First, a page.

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MCC set to address COVID-19 threats

Thiciano Pareja Saucedo, 8, washes her hands at El Comedor de Niños, an after-school program for children in the Montero area of Bolivia, about an hour from Santa Cruz. One of its main goals is to improve nutrition and health outcomes in the community by teaching children about healthy eating, gardening and hygiene. (MCC photo by Matthew Sawatzky)

Middle East Council of Churches, an MCC partner, distributed MCC relief kits, which contain hygiene supplies, to the most vulnerable displaced people and host community members in a neighbourhood in the Syriac Orthodox diocese in Aleppo, Syria, in 2016. This year, MCC’s partners in Syria and Lebanon will distribute individual hygiene kits and food to help people protect themselves from the novel coronavirus. Names are withheld for security reasons. (Photo courtesy of MECC)

As COVID-19 spreads and worsens, Mennonite Central Committee (MCC) continues its worldwide work while attending to the health and well-being of its staff. 

Caring during COVID-19 crisis

House of Friendship’s Sunnydale Community Centre, usually a hub for a diverse range of community programs, is quiet, its programs cancelled or modified due to pandemic protocols outlined in the notices on the door. (Photo by Janet Bauman)

House of Friendship’s Sunnydale Community Centre, usually a hub for a diverse range of community programs, is quiet, its programs cancelled or modified due to pandemic protocols outlined in the notices on the door.
Notices on the door of House of Friendship’s Sunnydale Community Centre in Waterloo, Ont., explain the pandemic protocols that have led to the closure of the centre and the cancellation or modification of its diverse range of community programs. (Photo by Janet Bauman)

How do you stay home when you don’t have a home? How do you physically isolate when you already seem invisible? How do you wash your hands frequently when public facilities are closed?

Doing justice in a pandemic

Prison visits through Person to Person aren’t happening in person right now. Volunteers are encouraged to write letters to inmates instead. (Photographed simulation featuring restorative justice staff and volunteers.) (Photo by Amy Smith)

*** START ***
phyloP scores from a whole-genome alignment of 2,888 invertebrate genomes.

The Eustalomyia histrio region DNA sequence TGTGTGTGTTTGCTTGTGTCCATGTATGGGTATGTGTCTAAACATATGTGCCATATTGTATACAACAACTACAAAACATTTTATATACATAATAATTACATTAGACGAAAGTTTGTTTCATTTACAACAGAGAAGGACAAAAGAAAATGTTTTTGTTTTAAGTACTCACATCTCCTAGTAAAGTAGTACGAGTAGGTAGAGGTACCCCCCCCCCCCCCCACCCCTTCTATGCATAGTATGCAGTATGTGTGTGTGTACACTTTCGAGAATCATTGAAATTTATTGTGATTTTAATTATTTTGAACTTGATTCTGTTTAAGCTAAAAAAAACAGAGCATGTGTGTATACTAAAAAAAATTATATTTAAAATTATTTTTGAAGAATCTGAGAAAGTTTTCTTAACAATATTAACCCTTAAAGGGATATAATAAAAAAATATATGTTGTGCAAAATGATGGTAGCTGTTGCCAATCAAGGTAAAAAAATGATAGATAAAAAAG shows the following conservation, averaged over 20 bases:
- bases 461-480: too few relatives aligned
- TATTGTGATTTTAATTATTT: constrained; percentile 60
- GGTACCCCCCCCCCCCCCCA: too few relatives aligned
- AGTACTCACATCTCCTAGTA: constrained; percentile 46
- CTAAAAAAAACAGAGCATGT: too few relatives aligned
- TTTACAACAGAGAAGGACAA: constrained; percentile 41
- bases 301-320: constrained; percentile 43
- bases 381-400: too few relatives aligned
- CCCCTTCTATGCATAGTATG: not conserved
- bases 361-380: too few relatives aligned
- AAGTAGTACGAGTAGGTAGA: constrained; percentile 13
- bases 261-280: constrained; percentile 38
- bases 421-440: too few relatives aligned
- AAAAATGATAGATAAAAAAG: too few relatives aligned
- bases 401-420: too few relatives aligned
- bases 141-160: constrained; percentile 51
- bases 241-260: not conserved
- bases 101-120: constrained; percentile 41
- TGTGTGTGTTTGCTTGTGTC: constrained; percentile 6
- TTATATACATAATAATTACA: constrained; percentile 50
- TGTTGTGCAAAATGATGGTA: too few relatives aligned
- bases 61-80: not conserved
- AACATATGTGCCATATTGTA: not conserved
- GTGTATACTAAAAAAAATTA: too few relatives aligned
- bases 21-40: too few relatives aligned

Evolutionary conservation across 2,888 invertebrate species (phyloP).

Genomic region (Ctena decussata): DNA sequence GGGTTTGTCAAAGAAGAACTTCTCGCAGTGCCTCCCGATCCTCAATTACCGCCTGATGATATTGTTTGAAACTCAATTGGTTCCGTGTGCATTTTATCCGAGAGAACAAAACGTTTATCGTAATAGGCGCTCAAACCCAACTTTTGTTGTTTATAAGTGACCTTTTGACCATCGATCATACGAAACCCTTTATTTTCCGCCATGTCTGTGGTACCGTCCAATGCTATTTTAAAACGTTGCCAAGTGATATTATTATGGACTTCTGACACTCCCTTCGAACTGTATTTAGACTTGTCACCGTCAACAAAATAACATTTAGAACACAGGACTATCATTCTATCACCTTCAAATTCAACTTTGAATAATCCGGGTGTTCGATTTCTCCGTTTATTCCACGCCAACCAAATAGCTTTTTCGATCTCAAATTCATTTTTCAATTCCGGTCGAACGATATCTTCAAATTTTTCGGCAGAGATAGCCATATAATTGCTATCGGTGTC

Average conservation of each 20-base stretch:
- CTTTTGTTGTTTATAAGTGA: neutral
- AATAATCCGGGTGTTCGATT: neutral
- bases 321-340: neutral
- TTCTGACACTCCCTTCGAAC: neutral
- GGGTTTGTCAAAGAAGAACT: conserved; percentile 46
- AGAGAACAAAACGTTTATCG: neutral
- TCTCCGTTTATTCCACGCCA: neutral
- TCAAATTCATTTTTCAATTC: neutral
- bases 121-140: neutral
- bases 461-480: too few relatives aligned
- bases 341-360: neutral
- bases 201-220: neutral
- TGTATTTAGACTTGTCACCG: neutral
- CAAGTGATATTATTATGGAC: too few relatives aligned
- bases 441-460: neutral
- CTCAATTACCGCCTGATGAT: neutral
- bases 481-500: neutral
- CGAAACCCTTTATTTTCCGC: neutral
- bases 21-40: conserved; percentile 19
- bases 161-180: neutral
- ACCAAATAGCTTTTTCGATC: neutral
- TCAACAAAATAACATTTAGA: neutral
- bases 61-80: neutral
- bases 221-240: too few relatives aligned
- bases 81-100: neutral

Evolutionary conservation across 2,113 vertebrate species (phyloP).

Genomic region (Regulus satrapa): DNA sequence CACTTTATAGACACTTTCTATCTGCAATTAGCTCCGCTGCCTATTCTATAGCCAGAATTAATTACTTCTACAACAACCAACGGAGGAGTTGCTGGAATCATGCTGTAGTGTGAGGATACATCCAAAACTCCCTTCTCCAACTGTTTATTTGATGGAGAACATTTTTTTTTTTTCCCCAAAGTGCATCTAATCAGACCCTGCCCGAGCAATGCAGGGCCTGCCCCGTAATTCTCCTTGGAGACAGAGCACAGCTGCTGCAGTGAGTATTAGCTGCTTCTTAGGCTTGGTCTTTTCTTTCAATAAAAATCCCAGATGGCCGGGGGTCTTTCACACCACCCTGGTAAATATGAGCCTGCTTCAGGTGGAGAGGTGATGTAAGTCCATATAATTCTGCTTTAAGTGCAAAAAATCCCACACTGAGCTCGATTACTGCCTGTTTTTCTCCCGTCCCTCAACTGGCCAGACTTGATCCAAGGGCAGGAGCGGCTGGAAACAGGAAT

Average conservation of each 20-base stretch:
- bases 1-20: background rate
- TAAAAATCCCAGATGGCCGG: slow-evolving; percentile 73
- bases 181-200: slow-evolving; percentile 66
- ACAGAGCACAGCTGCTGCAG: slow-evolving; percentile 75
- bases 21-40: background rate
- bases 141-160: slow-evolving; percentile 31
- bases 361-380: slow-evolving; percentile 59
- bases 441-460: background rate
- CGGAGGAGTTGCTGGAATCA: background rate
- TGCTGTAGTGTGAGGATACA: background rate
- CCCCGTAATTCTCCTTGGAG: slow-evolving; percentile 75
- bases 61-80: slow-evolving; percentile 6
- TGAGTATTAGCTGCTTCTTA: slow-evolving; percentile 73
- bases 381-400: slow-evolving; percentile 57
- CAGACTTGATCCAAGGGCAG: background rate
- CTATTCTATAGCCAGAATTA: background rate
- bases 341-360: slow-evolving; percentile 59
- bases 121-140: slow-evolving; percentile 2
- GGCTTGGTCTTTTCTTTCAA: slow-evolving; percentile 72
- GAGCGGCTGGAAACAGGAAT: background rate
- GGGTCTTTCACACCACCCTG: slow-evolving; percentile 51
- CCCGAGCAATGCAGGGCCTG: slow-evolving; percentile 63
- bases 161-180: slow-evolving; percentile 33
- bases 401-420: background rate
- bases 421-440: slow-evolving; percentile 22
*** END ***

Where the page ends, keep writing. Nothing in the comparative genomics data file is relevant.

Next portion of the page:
COVID-19 has altered the lives of most Canadians, but for those in prison and those reintegrating into society after prison terms, the pandemic’s impact is enormous.

Musician offers online singalong

Singing into an iPad propped on top of a stack of books, Bryan Moyer Suderman leads an online singalong from his home, to help people connect and find encouragement and hope during days of physical distancing. (Photo by Julie Moyer Suderman)

“A little bit of yeast makes the whole dough rise . . . you do your part; I’ll do mine,” sings Bryan Moyer Suderman, using his body as a percussion instrument. But instead of singing at a concert or a worship service, the itinerant musician is at home singing into an iPad propped up on a stack of books, doing his part to practise physical distancing in light of the COVID-19 pandemic. 

Saskatchewan health-care professionals reflect on COVID-19

Erik and Cara Epp are shown with their daughter. (Photo courtesy of Cara Epp)

While many people are staying home to reduce the spread of COVID-19, some, like Erik and Cara Epp, continue to work because their jobs are considered essential. The Epps, who live in Rosthern, both work in health care. 

As a pharmacist, Erik divides his workdays between Rosthern’s two pharmacies. 

Mennonite Church Alberta holds virtual AGM

A screen shot of participants at this year’s MC Alberta annual general meeting, held online using the Zoom platform. (Photo by Joanne De Jong)

With COVID-19 limiting the ability to connect in person, virtual meetings now seem to be the wave of the future. Mennonite Church Alberta had already been using the Zoom platform to hold small provincial committee meetings online, but when its annual general meeting (AGM) was cancelled, the regional church decided to explore whether a larger meeting with Zoom could work as well.

Nourishing body, mind and spirit

Realizing the interconnectedness of mental health and wellness may be key in coping with stress during the COVID-19 outbreak. (Photo by Amy Rinner Waddell)

The spread of the global COVID-19 pandemic has forced Canadians to learn to cope with forced isolation, loss of work and social events, and an uncertain future. For a church community accustomed to weekly worship services and small group gatherings, learning how to maintain a sense of community and foster wellness among members presents an unprecedented challenge.